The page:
Gene Wilder Had One Requirement When It Came To Playing Willy Wonka

It's hard to imagine a childhood without Willy Wonka & the Chocolate Factory. The first (and arguably best) adaptation of Roald Dahl's 1964 book first charmed young audiences in 1971 (per IMDb), and it's enjoyed countless airings ever since. But one has to wonder: Would the film have become iconic if someone else had played Willy Wonka? Believe it or not, that actually might have happened if not for one key agreement during casting.

As Looper explains, Gene Wilder's career was just starting to take off at the time, thanks to his hilarious turn as the nebbishy, blue blankie-clutching Leo Bloom in The Producers. (He would later go on to star in two other classic Mel Brooks films: Blazing Saddles and Young Frankenstein). He seemed the perfect choice to play Dahl's eccentric candymaker, as the book describes him, "How clever he looked! How quick and sharp and full of life! He kept making quick jerky little movements with his head, cocking it this way and that, and taking everything in with those bright twinkling eyes. He was like a squirrel in the quickness of his movements, like a quick clever old squirrel from the park." (via Roald Dahl's website)

Wilder was flattered to be considered for the part, but he had one deal-breaking demand before signing on.

Wonka's grand entrance was Wilder's idea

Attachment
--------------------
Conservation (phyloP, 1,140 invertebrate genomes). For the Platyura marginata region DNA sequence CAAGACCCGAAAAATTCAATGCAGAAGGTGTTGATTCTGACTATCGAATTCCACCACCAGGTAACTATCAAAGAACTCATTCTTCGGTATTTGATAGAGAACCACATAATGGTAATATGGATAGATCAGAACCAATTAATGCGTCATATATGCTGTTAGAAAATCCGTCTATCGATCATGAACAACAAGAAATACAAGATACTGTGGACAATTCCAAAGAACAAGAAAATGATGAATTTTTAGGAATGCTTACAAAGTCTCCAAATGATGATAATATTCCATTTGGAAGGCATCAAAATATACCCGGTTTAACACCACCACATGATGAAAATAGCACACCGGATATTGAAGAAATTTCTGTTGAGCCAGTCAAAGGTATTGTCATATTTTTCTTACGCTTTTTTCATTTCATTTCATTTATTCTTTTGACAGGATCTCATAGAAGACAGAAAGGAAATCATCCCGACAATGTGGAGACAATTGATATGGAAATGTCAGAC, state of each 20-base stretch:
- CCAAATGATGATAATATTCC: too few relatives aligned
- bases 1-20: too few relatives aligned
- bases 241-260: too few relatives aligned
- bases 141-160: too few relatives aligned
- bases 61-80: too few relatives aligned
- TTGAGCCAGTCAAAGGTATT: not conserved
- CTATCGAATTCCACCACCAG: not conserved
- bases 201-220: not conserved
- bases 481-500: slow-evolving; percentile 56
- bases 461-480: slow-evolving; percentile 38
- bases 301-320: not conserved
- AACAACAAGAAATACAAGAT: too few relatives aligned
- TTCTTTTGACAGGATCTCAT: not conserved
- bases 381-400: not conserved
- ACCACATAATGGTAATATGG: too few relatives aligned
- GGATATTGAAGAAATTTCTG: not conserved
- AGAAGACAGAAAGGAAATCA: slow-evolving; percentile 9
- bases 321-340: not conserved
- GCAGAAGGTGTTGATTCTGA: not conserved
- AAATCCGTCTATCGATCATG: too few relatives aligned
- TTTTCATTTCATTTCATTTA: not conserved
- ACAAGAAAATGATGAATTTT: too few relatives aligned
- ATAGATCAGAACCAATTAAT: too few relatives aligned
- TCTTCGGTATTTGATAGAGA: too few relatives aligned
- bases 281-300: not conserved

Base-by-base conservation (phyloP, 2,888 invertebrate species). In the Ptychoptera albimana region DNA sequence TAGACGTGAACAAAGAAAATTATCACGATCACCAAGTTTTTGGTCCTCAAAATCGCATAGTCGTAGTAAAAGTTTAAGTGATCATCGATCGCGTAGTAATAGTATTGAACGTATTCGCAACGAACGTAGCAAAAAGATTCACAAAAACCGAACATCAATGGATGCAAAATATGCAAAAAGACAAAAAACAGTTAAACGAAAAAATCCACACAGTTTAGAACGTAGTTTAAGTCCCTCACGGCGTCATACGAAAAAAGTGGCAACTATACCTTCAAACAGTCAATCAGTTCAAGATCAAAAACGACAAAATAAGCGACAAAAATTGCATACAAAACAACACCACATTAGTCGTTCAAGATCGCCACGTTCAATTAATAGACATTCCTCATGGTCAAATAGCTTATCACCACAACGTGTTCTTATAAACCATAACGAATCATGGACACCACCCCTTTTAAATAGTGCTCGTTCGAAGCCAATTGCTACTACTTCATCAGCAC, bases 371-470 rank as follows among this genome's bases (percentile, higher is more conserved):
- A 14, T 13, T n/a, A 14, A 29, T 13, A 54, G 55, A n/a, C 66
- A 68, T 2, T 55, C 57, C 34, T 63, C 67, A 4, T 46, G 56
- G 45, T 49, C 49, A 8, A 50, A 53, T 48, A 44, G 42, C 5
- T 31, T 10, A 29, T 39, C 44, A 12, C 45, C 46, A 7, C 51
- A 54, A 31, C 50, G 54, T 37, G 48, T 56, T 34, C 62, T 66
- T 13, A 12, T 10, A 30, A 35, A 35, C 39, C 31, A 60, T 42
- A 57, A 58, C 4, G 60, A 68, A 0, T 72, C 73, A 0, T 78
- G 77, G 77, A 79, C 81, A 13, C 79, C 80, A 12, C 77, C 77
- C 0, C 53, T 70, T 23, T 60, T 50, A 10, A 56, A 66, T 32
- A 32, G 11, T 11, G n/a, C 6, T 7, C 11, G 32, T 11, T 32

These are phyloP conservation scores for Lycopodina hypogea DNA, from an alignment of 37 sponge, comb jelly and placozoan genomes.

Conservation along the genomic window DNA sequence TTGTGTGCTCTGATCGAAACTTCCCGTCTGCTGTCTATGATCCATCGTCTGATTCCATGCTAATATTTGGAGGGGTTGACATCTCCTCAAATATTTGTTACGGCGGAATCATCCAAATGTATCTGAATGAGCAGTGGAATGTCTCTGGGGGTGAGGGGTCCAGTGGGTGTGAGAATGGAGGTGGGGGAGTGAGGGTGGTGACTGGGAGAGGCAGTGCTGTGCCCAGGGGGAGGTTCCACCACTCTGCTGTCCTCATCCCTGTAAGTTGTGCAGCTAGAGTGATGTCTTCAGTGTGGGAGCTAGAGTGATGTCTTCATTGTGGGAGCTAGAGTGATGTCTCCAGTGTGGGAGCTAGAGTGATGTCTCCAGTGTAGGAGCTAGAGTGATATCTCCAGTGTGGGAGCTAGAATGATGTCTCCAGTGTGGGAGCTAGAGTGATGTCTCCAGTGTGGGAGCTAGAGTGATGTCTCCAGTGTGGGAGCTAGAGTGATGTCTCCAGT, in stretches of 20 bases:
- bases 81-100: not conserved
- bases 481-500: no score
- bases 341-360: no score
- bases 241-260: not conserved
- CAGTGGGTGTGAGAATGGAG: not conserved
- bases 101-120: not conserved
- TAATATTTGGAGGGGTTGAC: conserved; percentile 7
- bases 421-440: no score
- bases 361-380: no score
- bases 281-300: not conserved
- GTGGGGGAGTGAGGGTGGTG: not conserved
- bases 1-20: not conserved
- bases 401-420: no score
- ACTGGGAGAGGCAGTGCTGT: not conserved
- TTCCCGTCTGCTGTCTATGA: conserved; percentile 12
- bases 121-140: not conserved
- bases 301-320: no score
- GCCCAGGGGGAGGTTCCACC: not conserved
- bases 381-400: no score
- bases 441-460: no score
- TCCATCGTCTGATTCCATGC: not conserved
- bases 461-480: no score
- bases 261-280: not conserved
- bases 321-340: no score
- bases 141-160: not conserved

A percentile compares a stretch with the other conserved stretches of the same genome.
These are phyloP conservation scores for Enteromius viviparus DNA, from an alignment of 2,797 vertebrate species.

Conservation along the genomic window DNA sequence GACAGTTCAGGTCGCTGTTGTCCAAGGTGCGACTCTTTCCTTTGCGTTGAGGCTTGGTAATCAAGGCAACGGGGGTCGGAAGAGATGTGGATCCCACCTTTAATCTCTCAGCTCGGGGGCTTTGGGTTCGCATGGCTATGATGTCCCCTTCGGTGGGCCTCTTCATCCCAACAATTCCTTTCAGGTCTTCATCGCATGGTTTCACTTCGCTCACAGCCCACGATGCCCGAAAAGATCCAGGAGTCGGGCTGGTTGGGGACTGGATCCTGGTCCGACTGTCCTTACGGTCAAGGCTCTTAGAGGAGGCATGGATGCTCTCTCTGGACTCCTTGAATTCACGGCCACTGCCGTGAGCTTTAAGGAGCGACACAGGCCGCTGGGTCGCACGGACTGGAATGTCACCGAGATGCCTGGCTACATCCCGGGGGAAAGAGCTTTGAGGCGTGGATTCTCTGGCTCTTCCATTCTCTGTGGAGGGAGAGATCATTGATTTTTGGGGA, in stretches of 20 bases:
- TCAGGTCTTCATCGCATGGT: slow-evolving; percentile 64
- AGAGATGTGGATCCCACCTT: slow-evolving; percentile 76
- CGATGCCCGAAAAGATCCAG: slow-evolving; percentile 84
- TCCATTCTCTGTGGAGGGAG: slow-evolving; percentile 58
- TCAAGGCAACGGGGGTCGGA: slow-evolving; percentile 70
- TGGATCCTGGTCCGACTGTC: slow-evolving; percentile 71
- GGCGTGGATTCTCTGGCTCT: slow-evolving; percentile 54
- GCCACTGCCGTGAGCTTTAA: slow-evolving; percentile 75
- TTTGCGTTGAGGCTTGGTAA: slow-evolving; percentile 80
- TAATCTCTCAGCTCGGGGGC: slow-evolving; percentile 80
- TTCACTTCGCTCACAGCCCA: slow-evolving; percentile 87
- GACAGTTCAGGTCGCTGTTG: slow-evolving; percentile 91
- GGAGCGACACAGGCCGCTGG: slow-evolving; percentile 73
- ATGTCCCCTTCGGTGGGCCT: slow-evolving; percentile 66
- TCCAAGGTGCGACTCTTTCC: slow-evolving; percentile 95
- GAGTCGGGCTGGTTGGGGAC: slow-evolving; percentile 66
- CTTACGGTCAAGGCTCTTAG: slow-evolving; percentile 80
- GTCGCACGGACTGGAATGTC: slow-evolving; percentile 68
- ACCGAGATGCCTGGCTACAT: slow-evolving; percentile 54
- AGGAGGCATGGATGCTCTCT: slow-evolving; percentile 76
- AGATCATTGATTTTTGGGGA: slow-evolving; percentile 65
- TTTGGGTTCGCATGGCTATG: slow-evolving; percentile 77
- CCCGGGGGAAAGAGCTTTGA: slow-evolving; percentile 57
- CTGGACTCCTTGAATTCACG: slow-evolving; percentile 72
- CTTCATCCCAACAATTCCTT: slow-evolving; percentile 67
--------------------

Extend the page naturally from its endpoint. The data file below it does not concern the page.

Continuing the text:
Wilder revealed in a 2002 interview with Larry King (as told by The Hollywood Reporter) that, having read the book, he had an idea that would establish the character of Willy Wonka from the start. "I said, 'Well, I'll tell you, I will do it if I can come out, and all the crowd quiets down, and I am using a cane.' Oh, my God. Willy Wonka is crippled. 'And I walk slowly and you can hear a pin drop. And my cane gets stuck in a brick. And I fall forward onto my face and do a forward somersault and jump up, and they all start to applaud.'"

This clever move, he explained, would ensure that no one would ever be sure whether the chocolate genius was telling the truth at any given time. Director Mel Stuart asked Wilder whether he would refuse the role if the stunt wasn't written into the script, and the actor replied, "'That's what I'm saying.' And I meant it."

Wilder's instincts, as it turns out, were right on target. The scene remains imprinted in audiences' minds and helped establish the comedian as a star. While the film was a box office bomb (per Insider), it gained a huge following over the years thanks to DVD, cable, on-demand availability — and the quirky appeal of Wilder.